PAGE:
(Written by Kelly Cara, Assessment Research Coordinator)
I just returned from a conference held in Atlanta, Georgia. The conference focused on faculty development and diversity, so I thought I would share some thoughts and experiences with my colleagues. First, this was a totally unique conference from my experience. Attendees were encouraged to skip conference sessions so that they could participate in excursions to interesting places in and around Atlanta. The three main reasons for this were as follows
- One can only absorb so much information in a conference setting – it is best to take some breaks (especially when the conference spans four days!).
- Getting away from the conference sessions provides a unique opportunity to get to know colleagues from other institutions while in a more relaxed setting.
- With a focus on diversity, what better way to start interesting conversations and learn about diversity-related issues than to explore a new city? Exploring historic and cultural sites in Atlanta directly applied to the mission of the conference.
Needless to say, I took full advantage of the opportunity to explore. I visited the Centennial Olympic Park which was created as part of a beautification project for the 1996 Centennial Summer Olympic Games. I ran with a colleague along the 19-mile Stone Mountain “PATH” (Don’t worry. We only ran 7 miles of it). The PATH goes from the Martin Luther King, Jr., National Historic Site all the way to Stone Mountain Park (both of which I also visited). The last excursion I took with the group was to the Atlanta Symphony Orchestra which played Rachmaninov’s The Bells, Esa-Pekka Salonen’s Nyx, and Scriabin’s Poem of Ecstasy.
Talk about an experience in diversity and inclusion! Between all of these excursions and through my interactions with others at the conference, I was exposed to diversity in several different areas including socio-economic background, political viewpoint, race, ethnicity, sexual orientation, religious preference, dietary preference and needs, physical and mental disabilities, and professional status – not to mention the contrast between work and play.
Upon reflection, what stands out to me the most is that we often tend to limit the term “diversity” as meaning variety in skin tone and geographical culture, but diversity is a much more inclusive term than that. Diversity can refer to our different knowledge and skillsets, our different backgrounds and experiences, our various preferences and dislikes, or our individual capacities. Regardless of what it means, when we focus on diversity and on diversifying ourselves and our surroundings, we tend to learn, push our own limits, gain understanding about ourselves and others, and generally improve.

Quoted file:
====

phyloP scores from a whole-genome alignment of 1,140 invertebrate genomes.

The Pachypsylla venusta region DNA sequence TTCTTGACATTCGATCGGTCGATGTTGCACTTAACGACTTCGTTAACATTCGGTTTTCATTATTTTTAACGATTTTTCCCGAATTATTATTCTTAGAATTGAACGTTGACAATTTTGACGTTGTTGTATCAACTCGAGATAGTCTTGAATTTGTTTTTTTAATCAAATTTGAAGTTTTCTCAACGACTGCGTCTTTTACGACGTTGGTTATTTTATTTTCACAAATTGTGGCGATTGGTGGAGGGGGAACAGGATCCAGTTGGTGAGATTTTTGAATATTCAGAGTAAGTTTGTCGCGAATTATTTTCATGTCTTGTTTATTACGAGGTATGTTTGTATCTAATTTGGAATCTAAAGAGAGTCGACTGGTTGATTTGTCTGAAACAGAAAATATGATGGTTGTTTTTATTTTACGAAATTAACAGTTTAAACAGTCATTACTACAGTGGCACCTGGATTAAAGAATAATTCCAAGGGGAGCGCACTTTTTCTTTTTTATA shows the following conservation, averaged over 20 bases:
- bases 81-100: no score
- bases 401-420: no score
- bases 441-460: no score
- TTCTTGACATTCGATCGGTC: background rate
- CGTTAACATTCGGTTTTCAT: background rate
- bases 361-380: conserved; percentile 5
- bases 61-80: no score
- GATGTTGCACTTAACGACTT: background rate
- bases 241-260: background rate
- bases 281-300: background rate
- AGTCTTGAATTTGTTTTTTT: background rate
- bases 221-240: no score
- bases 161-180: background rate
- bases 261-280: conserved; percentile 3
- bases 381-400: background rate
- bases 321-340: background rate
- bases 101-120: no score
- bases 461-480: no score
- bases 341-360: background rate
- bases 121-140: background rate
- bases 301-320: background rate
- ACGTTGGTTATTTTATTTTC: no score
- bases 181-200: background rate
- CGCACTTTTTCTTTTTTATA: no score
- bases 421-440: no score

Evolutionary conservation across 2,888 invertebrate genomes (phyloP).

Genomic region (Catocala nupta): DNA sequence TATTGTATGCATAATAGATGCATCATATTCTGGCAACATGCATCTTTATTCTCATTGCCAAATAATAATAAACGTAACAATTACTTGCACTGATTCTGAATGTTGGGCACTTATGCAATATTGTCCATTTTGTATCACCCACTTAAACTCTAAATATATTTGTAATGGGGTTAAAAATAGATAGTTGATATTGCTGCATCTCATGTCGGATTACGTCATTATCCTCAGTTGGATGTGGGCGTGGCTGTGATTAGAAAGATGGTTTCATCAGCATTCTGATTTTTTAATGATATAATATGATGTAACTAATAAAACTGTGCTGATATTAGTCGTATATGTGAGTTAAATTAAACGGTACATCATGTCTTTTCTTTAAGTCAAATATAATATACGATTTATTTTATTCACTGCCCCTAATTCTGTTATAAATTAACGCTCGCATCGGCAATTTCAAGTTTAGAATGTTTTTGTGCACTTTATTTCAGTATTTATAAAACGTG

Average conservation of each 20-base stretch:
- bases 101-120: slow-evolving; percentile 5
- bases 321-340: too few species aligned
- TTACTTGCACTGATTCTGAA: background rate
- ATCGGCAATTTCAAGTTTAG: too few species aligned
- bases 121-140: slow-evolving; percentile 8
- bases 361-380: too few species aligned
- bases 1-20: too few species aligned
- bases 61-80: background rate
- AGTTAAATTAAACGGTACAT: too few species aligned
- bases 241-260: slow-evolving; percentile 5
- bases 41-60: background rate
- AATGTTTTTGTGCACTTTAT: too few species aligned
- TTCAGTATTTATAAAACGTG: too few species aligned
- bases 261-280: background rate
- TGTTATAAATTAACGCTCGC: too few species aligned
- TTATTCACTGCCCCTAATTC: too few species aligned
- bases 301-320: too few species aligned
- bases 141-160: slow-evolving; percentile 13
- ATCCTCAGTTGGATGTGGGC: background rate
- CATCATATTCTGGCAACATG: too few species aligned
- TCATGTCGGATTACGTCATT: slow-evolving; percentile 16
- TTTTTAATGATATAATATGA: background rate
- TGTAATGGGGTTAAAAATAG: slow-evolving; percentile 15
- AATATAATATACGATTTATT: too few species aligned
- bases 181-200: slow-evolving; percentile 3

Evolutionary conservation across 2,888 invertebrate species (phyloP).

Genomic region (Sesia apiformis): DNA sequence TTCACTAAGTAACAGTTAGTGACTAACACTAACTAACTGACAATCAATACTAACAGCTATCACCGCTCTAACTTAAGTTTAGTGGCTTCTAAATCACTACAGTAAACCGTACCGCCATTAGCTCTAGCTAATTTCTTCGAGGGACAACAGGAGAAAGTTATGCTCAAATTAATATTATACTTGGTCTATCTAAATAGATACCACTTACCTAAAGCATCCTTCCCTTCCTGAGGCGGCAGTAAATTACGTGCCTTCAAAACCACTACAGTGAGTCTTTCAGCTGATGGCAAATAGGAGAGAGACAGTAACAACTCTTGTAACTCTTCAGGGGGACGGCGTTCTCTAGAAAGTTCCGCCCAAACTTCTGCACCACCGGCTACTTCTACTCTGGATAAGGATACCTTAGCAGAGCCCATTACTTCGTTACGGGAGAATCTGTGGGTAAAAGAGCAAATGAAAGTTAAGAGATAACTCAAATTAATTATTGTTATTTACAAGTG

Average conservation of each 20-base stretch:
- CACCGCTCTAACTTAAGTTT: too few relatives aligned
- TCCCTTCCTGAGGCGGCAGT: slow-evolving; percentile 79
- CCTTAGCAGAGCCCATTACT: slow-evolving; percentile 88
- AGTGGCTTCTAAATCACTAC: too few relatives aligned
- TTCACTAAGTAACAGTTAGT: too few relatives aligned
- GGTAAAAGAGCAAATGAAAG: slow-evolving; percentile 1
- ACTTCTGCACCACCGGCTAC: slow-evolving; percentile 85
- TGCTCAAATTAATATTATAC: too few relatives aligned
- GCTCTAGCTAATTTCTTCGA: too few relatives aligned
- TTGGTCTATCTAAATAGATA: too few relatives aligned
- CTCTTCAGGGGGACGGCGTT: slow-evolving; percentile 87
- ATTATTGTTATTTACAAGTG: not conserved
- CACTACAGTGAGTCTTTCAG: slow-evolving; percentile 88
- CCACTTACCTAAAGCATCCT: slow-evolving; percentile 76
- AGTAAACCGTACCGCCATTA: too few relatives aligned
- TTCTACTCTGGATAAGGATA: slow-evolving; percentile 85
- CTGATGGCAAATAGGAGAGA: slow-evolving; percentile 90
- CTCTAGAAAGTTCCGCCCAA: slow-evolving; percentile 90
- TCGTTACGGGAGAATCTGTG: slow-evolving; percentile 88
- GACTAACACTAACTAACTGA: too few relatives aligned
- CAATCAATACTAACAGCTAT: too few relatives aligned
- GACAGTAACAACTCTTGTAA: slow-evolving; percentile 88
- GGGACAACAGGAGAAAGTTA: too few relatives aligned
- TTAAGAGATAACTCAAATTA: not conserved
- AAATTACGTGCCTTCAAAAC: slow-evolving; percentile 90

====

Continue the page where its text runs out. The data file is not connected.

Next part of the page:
Diversity is present in Springfield and on our campus, and I would encourage all of us to explore the different opportunities available to us here. As we begin to bring in more racially and ethnically diverse staff and faculty to our University, we will need to be willing and able to open ourselves up to new and diverse experiences and conversations. What are we doing today to begin these conversations with our colleagues, students, family members, and community affiliates? What are we doing to ensure we are prepared to best serve students from different backgrounds and with different needs?
As a final remark, one thing that impressed me the most about the conference was a presentation by a group of students from Fort Valley State University called the Wildcat Force. These students are proud to be a part of their university, and they use their diverse talents and interests to recruit new students and promote their university’s excellence and goals. We too have student groups on campus that are doing outstanding things to promote diversity and awareness. The Giving Voice theatre troupe is one in particular that is helping faculty and staff learn the importance of appropriately confronting sensitive topics in and out of the classroom setting. If you ever have an opportunity to attend a session with the Giving Voice troupe, I would HIGHLY encourage you to do so.